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    BCE Sales Top Estimates on Wireless Subscriber Gains  
    Bloomberg News  
   

Chris Fournier

 
    August 06, 2008  
   

Aug. 6 (Bloomberg) -- BCE Inc., the Canadian phone company being taken private in the biggest leveraged buyout, posted second-quarter sales that topped analysts' estimates after winning more wireless subscribers with new phones.

Revenue was little changed at C$4.42 billion ($4.23 billion), beating the C$4.38 billion average estimate in a Bloomberg survey. Montreal-based BCE added 111,000 contract mobile-phone customers, almost triple the gain a year earlier.

The increase topped additions at Rogers Communications Inc., Canada's biggest wireless carrier. BCE's wireless revenue climbed 11 percent as customers bought phones that surf the Web, such as the ACE from Samsung Electronics Co. BCE got about 25 percent of sales from the mobile-phone unit last year, relying on growth there to make up for declines in its land-line operations.

``BCE has pulled a rabbit out of the hat,'' Iain Grant, managing director of Montreal-based research firm Seaboard Group said in an interview. The carrier is benefiting from a surge in demand for more advanced handsets, Grant said, adding that the increase may not be sustainable in the face of new competition.

Last year, BCE accepted a C$42.75-a-share offer from a group led by the Ontario Teachers' Pension Plan. There is now a 95 percent chance the deal will close by Dec. 11, Greg MacDonald, a National Bank Financial analyst in Toronto, said in a report this month. Canada's highest court approved the buyout in June, dispatching a legal challenge by bondholders.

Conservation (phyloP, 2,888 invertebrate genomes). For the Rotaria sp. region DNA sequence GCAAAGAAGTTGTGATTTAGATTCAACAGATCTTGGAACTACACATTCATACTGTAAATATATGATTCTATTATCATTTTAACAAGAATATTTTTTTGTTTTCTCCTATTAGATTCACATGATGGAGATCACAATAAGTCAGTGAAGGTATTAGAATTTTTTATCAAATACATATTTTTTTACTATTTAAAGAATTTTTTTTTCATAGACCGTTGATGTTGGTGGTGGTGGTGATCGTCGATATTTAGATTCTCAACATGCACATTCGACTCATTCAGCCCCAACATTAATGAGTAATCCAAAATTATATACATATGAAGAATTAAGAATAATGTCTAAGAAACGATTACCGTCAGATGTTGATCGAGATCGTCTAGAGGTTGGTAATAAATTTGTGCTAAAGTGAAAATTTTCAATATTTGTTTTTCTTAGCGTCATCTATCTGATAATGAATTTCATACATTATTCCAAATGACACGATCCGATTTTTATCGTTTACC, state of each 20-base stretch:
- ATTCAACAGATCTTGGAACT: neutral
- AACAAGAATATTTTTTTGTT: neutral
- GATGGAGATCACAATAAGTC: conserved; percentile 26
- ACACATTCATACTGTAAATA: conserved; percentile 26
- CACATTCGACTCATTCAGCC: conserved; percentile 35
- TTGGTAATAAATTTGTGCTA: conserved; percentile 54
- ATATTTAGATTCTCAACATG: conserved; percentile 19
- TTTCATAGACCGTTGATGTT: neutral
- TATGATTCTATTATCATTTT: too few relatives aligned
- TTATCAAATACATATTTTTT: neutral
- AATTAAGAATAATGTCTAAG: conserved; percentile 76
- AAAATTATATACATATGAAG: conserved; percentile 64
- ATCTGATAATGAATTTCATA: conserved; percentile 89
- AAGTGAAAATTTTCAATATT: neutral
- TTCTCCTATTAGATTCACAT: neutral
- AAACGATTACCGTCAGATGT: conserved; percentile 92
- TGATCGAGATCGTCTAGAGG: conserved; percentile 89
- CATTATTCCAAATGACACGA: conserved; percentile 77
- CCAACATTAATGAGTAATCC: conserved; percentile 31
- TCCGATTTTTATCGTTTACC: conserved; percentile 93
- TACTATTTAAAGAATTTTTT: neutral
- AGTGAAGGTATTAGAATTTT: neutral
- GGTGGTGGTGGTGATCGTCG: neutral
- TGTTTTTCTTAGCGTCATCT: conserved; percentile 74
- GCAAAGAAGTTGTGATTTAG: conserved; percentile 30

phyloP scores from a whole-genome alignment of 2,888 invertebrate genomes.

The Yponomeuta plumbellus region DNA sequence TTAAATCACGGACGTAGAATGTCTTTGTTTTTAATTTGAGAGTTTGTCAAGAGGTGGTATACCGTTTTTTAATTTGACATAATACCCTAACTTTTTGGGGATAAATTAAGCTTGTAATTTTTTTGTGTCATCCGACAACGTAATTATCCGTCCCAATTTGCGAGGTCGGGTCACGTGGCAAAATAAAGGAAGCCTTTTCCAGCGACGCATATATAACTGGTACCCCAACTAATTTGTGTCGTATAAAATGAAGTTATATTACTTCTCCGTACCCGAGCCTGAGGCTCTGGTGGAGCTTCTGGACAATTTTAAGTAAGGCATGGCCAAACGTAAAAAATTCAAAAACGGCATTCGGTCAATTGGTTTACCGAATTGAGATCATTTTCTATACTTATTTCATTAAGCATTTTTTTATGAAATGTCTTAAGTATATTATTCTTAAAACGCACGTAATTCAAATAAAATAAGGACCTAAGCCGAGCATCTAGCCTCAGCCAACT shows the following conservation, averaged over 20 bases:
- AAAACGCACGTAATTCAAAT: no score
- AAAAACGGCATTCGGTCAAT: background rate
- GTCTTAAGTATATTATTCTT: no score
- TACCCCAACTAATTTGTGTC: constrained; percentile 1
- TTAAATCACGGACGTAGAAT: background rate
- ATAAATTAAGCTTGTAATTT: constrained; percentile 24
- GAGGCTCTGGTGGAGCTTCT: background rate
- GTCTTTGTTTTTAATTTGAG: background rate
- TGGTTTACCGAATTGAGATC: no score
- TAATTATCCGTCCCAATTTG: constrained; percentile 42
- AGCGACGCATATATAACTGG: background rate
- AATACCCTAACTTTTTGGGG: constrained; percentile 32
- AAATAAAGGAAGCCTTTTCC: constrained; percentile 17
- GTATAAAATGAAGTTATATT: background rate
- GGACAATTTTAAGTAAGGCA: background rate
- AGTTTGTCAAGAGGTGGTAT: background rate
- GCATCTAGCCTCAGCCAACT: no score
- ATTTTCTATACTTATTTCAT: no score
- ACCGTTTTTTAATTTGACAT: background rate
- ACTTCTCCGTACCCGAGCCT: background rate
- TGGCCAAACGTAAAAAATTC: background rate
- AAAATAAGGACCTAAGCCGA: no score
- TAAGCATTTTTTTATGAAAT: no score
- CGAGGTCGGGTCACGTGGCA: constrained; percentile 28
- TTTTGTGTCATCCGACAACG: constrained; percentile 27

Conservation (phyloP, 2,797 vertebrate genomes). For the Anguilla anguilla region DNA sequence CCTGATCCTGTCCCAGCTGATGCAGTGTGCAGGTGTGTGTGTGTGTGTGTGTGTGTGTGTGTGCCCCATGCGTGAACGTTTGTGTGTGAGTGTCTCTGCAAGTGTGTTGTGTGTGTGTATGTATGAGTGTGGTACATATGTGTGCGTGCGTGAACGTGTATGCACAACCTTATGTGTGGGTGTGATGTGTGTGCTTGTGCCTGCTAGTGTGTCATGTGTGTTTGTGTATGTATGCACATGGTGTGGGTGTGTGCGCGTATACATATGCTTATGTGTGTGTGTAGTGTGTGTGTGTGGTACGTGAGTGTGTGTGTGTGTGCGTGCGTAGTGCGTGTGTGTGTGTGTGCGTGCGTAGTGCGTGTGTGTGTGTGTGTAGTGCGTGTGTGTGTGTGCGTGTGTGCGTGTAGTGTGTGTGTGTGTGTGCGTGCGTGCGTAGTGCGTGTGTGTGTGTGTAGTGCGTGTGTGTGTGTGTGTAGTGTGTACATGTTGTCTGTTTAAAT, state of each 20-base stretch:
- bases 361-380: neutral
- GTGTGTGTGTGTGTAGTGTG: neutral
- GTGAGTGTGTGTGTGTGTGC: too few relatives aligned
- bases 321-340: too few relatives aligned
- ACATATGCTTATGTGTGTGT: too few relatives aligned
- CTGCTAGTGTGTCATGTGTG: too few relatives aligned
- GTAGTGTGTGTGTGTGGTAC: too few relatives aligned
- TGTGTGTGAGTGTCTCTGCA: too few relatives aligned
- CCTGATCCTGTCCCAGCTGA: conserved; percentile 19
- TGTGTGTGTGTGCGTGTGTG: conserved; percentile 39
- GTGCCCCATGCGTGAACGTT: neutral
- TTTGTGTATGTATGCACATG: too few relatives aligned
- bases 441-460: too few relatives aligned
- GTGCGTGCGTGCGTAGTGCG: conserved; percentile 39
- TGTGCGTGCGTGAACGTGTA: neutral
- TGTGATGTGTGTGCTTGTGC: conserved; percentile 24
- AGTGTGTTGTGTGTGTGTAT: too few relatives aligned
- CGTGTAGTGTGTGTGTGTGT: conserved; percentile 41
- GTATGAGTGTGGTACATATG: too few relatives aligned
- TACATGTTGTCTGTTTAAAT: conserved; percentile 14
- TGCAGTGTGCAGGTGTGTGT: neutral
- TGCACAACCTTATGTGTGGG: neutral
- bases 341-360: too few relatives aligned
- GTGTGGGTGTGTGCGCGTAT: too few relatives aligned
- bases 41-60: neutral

Ownership Change

Chief Executive Officer George Cope, who took over last month, is trying to increase sales and curb spending in preparation for the ownership change, when BCE will begin paying down an estimated C$34 billion in financing costs. Cope said last week he intends to chop 2,500 management jobs.

Second-quarter net income dropped to C$392 million, or 45 cents a share, from a year earlier, when BCE had a gain from selling a directories business. Net income totaled C$700 million, or 83 cents, a year earlier.

BCE rose 52 cents to C$39.68 at 4:10 p.m. in Toronto Stock Exchange trading, the highest close since Dec. 10. The shares are still 7.2 percent below the buyout offer price.

Rogers, based in Toronto, added 92,000 contract subscribers in the second quarter. Wireless sales industrywide in Canada rose 14 percent last year to C$14.4 billion, faster than the total telecommunications market, which grew 5.3 percent, according to a report last month by the country's regulatory agency.

One-Time Expenses

Excluding items such as costs tied to the privatization, profit was 53 cents, BCE said today in a statement. That trailed the average estimate of 56 cents in a Bloomberg survey of analysts.

The company booked costs of C$31 million related to a court decision on broadcast-license fees, and C$14 million to write down the value of assets in its Internet business.

BCE lost 1,000 Web users after adding 25,000 a year ago. The Internet business is ``sluggish'' because of customer-service problems, more competition and lower demand from a saturated market, BCE said.

The company, which dates to 1880, has lost more than 1 million fixed-line customers since 2004. About 132,000 more left in the second quarter, fewer than the 151,000 estimate of Morgan Stanley analyst Simon Flannery in New York.

Cable companies such as Rogers and Videotron Ltee, which compete with BCE for phone, television and Internet customers, expanded their share of the residential-phone market last year by almost half to 17.9 percent, or 2.3 million lines, according to the report by regulators.

In the second quarter last year, BCE recorded a net gain from discontinued operations of C$135 million, which included C$110 million from the sale of the directories business at its Bell Aliant unit, according to today's statement.

 


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